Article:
Section 4.5 Sampling distribution of a sample proportion
¶Often, instead of the number of successes in \(n\) trials, we are interested in the proportion of successes in \(n\) trials. We can use the sampling distribution of a sample proportion to answer questions such as the following:
Given a population that is 50% male, what is the probability that a random sample of 200 people would consist of less than 45% males?
In a particular state, 48% support a controversial measure. When estimating the percent through polling, what is the probability that a random sample of size 200 will mistakenly estimate the percent support to be greater than 50%?
Subsection 4.5.1 Learning objectives
Describe the center, spread, and shape of the sampling distribution of a sample proportion.
Recognize the relationship between the distribution of a sample proportion and the corresponding binomial distribution.
Identify and explain the conditions for using normal approximation involving a sample proportion. Recognize that the Central Limit Theorem applies in the case of proportions/counts as well as means/sums.
Verify that the conditions for normal approximation are met and carry out normal approximation involving a sample proportion or sample count.
Subsection 4.5.2 The mean and standard deviation of \(\hat{p}\)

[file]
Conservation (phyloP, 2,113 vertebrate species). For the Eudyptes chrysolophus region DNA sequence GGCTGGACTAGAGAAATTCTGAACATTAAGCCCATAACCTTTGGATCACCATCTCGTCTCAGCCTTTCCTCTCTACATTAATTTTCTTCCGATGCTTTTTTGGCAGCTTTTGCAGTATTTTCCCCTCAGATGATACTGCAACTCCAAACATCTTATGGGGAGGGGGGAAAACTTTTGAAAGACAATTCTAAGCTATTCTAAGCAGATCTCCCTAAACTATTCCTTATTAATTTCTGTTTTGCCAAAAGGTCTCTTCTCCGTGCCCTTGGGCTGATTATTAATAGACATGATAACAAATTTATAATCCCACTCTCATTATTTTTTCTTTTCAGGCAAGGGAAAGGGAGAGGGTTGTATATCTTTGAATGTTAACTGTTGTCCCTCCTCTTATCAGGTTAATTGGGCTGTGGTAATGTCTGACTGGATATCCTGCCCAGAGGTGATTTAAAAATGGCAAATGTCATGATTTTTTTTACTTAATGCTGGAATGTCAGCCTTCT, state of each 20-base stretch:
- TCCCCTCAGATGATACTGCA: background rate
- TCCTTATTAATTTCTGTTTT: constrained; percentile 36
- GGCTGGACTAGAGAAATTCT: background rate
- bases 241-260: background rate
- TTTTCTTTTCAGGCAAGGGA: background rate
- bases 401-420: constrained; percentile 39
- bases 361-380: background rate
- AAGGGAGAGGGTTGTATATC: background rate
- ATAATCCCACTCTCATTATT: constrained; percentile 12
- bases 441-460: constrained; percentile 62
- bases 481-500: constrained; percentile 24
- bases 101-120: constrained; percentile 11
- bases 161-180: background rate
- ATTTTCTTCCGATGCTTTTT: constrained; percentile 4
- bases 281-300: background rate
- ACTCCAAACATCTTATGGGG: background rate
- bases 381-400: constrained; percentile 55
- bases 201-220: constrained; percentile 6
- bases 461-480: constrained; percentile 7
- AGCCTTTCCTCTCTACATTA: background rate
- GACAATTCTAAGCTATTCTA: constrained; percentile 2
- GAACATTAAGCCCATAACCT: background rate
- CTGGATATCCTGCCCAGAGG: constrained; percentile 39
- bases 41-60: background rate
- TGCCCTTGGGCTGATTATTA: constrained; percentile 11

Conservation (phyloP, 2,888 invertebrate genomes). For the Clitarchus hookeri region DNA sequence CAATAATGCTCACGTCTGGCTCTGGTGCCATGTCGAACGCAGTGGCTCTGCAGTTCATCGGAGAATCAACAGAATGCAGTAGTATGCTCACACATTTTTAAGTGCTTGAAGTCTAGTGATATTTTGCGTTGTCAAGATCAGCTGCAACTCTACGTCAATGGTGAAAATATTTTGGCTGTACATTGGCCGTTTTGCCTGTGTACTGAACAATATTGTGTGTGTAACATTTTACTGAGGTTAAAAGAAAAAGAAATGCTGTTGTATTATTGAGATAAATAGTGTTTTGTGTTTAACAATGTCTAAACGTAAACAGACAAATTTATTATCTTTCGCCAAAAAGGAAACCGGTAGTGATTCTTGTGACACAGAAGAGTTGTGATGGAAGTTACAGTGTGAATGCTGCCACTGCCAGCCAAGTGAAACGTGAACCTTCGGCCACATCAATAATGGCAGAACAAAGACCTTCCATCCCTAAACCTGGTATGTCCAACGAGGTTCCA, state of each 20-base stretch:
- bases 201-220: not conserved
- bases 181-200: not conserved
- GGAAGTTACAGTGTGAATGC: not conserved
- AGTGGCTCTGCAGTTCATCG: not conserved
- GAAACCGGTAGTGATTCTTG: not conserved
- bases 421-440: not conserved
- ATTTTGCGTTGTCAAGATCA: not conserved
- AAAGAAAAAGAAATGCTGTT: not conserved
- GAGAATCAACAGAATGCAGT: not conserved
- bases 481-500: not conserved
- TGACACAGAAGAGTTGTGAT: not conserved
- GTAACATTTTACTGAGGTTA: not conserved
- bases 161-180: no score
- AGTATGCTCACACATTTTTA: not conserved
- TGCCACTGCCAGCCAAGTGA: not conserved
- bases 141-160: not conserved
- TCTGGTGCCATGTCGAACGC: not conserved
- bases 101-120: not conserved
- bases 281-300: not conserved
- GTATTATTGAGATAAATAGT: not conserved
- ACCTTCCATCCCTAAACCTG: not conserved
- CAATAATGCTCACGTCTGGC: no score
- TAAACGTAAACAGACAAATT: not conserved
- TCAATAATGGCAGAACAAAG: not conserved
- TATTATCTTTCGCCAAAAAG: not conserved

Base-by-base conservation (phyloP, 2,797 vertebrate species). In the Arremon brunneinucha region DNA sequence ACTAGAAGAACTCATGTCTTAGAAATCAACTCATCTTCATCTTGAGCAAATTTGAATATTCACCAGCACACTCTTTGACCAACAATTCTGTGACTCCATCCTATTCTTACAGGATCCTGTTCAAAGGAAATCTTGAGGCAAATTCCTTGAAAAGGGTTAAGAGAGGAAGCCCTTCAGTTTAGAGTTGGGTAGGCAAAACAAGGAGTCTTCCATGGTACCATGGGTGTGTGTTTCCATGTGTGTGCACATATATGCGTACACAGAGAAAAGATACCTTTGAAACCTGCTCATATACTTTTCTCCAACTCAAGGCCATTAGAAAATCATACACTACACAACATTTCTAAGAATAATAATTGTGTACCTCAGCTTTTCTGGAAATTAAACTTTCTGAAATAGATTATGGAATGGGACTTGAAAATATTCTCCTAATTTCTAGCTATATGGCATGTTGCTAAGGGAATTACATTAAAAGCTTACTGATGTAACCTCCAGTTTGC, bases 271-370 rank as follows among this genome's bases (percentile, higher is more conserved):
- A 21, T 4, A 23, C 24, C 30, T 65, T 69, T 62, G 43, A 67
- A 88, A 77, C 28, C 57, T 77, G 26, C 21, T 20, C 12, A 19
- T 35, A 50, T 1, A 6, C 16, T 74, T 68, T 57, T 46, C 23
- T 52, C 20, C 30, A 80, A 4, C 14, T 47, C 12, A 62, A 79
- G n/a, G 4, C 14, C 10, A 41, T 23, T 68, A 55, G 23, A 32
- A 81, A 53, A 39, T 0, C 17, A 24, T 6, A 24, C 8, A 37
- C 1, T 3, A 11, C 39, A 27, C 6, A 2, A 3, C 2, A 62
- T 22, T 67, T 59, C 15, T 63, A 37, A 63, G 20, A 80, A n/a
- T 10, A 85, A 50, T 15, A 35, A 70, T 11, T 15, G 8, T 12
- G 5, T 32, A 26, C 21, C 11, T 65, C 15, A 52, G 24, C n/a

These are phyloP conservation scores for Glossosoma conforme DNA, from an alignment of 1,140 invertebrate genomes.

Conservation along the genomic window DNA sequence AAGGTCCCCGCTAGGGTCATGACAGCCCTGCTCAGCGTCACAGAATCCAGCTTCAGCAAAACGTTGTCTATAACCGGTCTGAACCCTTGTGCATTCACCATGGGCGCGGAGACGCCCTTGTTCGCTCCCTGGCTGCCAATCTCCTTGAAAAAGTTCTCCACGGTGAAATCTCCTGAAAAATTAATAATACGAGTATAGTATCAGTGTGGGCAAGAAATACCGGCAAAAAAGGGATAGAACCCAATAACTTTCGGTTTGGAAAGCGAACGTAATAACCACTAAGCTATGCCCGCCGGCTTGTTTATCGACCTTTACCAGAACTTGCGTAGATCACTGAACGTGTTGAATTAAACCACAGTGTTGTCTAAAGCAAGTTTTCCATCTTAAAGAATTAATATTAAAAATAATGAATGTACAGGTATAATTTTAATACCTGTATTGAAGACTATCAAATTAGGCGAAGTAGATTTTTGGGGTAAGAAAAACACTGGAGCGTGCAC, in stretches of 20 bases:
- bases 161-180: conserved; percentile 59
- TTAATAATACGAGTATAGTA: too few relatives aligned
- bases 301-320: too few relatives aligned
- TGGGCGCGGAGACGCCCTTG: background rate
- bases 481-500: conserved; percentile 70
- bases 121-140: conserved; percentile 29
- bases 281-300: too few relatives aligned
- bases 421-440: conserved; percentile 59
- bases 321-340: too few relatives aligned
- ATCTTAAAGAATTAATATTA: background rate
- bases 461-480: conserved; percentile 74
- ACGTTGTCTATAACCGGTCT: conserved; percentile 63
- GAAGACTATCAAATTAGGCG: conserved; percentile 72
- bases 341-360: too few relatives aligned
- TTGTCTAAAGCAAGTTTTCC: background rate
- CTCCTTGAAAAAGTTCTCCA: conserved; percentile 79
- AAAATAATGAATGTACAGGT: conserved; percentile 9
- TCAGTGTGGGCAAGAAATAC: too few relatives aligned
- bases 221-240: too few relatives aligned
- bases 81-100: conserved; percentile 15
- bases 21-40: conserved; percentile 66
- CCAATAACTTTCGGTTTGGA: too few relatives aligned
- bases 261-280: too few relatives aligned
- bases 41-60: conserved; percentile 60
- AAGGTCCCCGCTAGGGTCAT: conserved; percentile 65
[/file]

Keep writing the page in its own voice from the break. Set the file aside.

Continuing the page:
To answer these questions, we investigate the distribution of the sample proportion \(\hat{p}\text{.}\) In the last section we saw that the number of people with blood type O+ in a random sample of size 40 follows a binomial distribution with \(n=40\) and \(p=0.35\) that is centered on 14 and has standard deviation 3.0. What does the distribution of the proportion of people with blood type O+ in a sample of size 40 look like? To convert from a count to a proportion, we divide the count (i.e. number of yeses) by the sample size, \(n = 40\text{.}\) For example, 6 becomes \(8/40 = 0.20\) as a proportion and 11 becomes \(11/40 = 0.275\text{.}\)
We can find the general formula for the mean (expected value) and standard deviation of a sample proportion \(\hat{p}\) using our tools that we've learned so far. To get the sample mean for \(\hat{p}\text{,}\) we divide the binomial mean \(\mu_{binomial} = np\) by \(n\text{:}\)
As one might expect, the sample proportion \(\hat{p}\) is centered on the true proportion \(p\text{.}\) Likewise, the standard deviation of \(\hat{p}\) is equal to the standard deviation of the binomial distribution divided by \(n\text{:}\)
Mean and standard deviation of a sample proportion.
The mean and standard deviation of the sample proportion describe the center and spread of the distribution of all possible sample proportions \(\hat{p}\) from a random sample of size \(n\) with true population proportion \(p\text{.}\)